Bacovic noted that reaching any sort of agreement will be difficult and that the status quo should be maintained wherever possible. "As far as the flag is concerned, the two flags [Serbian and Montenegrin] differ only in the proportions and shades of blue, [so] it's evident that it would not be necessary [to change the flag] as it would be difficult to find a [new] flag that would correspond to logic," Bacovic said.

He said that if you consider issues aside from the logic of the flag itself, "you end up with [artsy] flags like those of Greenland or Thailand."

The Serbian and Montenegrin flags each consist of three horizontal stripes of red, blue, and white. The middle stripe in the Serbian flag is dark blue, while in the Montenegrin flag it is light blue. The Yugoslav flag also consisted of three horizontal stripes, but the order of the colors was different: blue, white, and red.

Bacovic said there is virtually no chance of Serbia and Montenegro reaching agreement on an anthem to succeed the pan-Slavic Yugoslav anthem "Hej Sloveni" ("Hey Slavs"). RFE/RL's Belgrade correspondent says the Yugoslav anthem has fallen into some disfavor among many former Yugoslav citizens.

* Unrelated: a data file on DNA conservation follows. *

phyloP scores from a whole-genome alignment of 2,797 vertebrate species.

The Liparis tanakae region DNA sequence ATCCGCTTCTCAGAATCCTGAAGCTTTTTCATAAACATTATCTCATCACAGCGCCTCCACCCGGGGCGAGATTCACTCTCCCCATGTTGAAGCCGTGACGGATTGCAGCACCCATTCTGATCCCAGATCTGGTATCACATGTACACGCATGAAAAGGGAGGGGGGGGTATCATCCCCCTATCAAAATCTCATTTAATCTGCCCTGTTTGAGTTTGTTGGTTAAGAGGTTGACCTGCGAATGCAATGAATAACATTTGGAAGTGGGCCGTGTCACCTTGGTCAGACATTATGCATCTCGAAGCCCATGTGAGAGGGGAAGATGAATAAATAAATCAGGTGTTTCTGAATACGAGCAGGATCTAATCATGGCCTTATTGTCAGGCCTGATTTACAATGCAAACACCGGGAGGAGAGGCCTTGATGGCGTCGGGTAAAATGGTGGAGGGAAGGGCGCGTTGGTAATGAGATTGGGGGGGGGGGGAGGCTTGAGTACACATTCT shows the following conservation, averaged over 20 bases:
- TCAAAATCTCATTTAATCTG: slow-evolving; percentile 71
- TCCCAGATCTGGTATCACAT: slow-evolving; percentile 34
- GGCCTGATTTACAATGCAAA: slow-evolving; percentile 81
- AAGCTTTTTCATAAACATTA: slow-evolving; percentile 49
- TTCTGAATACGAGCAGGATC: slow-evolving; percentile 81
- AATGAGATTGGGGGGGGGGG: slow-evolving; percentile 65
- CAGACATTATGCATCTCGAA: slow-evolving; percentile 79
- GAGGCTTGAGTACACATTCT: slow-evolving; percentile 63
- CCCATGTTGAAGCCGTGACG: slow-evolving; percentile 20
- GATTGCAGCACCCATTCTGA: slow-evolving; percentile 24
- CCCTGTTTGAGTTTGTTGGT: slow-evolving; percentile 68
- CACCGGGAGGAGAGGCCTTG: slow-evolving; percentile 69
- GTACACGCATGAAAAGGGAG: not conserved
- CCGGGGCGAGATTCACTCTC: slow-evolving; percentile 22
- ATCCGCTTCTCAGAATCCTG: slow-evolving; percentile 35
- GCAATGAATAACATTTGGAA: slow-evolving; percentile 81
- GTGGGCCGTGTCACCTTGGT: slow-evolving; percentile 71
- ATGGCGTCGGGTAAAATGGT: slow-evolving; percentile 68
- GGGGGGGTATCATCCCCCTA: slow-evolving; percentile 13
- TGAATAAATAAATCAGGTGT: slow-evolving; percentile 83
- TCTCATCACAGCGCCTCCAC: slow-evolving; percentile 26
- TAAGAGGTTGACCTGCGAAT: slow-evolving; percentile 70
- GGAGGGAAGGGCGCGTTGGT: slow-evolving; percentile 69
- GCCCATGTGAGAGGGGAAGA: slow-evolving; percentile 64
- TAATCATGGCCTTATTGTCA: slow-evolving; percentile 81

Compounding all this is the realization that the more than 10 million citizens of the new state do not yet know what to call themselves. Egon Fekete, a Belgrade-based linguist, said: "I simply don't see a way for us to come up with a term or name to refer to the inhabitants of the new state. Anything that could be done would constitute violence against the language."

Bacovic said calling the inhabitants "Serbo-Montenegrins" would be discriminatory, as he put it, because it would turn Serbs into "Serbos" while leaving the Montenegrins alone. "This contradicts the logic, beauty, and feel of the language," Bacovic said. And he said that referring to them as "inhabitants of Serbia and Montenegro" leaves it unclear what is being referred to, the residents of the common state or the constituent republics.